Consequently, strange metals are also known as Planckian metals.

“Quantum Sapiens” –Measuring Quantum Effects at the Human Scale

Models of strange metals have existed for decades, but accurately solving such models proved out of reach with existing methods. Quantum entanglements between electrons mean that physicists can’t treat the electrons individually, and the sheer number of particles in a material makes the calculations even more daunting.

Cornell doctoral candidate Peter Cha and his colleagues employed two different methods to crack the problem. First, they used a quantum embedding method based on ideas developed by CCQ director Antoine Georges in the early ’90s. With this method, instead of performing detailed computations across the whole quantum system, physicists perform detailed calculations on only a few atoms and treat the rest of the system more simply. They then used a quantum Monte Carlo algorithm (named for the Mediterranean casino), which uses random sampling to compute the answer to a problem. The researchers solved the model of strange metals down to absolute zero (minus 273.15 degrees Celsius), the unreachable lower limit for temperatures in the universe.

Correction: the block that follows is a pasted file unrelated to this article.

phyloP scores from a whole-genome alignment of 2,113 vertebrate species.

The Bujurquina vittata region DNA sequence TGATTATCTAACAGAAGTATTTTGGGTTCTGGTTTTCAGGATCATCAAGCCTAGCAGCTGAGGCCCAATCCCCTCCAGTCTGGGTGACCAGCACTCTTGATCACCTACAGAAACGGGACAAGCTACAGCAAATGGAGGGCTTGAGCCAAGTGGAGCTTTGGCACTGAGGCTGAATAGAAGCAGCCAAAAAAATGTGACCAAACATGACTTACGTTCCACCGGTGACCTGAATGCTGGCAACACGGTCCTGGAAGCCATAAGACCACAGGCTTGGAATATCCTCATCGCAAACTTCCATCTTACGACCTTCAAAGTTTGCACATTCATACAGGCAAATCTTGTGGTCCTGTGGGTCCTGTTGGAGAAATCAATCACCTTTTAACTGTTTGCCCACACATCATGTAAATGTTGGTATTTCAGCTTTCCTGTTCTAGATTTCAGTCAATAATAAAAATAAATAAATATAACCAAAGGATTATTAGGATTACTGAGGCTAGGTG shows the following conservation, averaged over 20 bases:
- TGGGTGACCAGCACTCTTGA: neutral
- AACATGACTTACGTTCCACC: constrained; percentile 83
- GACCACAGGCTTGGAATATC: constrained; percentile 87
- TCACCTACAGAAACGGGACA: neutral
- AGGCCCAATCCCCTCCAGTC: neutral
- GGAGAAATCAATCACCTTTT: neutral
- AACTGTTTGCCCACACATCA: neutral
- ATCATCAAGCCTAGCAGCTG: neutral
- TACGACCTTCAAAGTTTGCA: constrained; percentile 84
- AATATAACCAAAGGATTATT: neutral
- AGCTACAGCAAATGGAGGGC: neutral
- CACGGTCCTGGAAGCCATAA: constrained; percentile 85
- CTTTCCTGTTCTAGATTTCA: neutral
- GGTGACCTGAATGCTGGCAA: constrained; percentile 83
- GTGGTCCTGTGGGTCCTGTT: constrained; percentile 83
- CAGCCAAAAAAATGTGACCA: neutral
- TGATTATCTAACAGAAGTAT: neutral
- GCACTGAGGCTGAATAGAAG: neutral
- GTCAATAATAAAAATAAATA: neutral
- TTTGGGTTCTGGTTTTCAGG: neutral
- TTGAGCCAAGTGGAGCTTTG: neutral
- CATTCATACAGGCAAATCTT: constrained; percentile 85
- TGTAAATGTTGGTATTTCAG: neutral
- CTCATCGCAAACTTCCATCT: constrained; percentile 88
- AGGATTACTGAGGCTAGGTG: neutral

Strange Metals as a New State of Matter

The resulting theoretical model reveals the existence of strange metals as a new state of matter bordering two previously known phases of matter: Mott insulating spin glasses and Fermi liquids.

“We found there is a whole region in the phase space that is exhibiting a Planckian behavior that belongs to neither of the two phases that we’re transitioning between,” says Cornell physics professor Eun-Ah Kim. “This quantum spin liquid state is not so locked down, but it’s also not completely free. It is a sluggish, soupy, slushy state. It is metallic but reluctantly metallic, and it’s pushing the degree of chaos to the limit of quantum mechanics.”

“Ringing Black Holes”

The new work could help physicists better understand the physics of higher-temperature superconductors. Perhaps surprisingly, the work has links to astrophysics. Like strange metals, black holes exhibit properties that depend only on temperature and the Planck and Boltzmann constants, such as the amount of time a black hole ‘rings’ after merging with another black hole. “The fact that you find this same scaling across all these different systems, from Planckian metals to black holes, is fascinating,” Parcollet says.

In addition to Parcollet, the research team consisted  Cha, CCQ associate data scientist Nils Wentzell, CCQ director Georges, and Cornell physics professor Eun-Ah Kim.

Source: Peter Cha et al, Linear resistivity and Sachdev-Ye-Kitaev (SYK) spin liquid behavior in a quantum critical metal with spin-1/2 fermions, Proceedings of the National Academy of Sciences (2020). DOI: 10.1073/pnas.2003179117

The Daily Galaxy, Max Goldberg via Symmetry and The Simons Foundation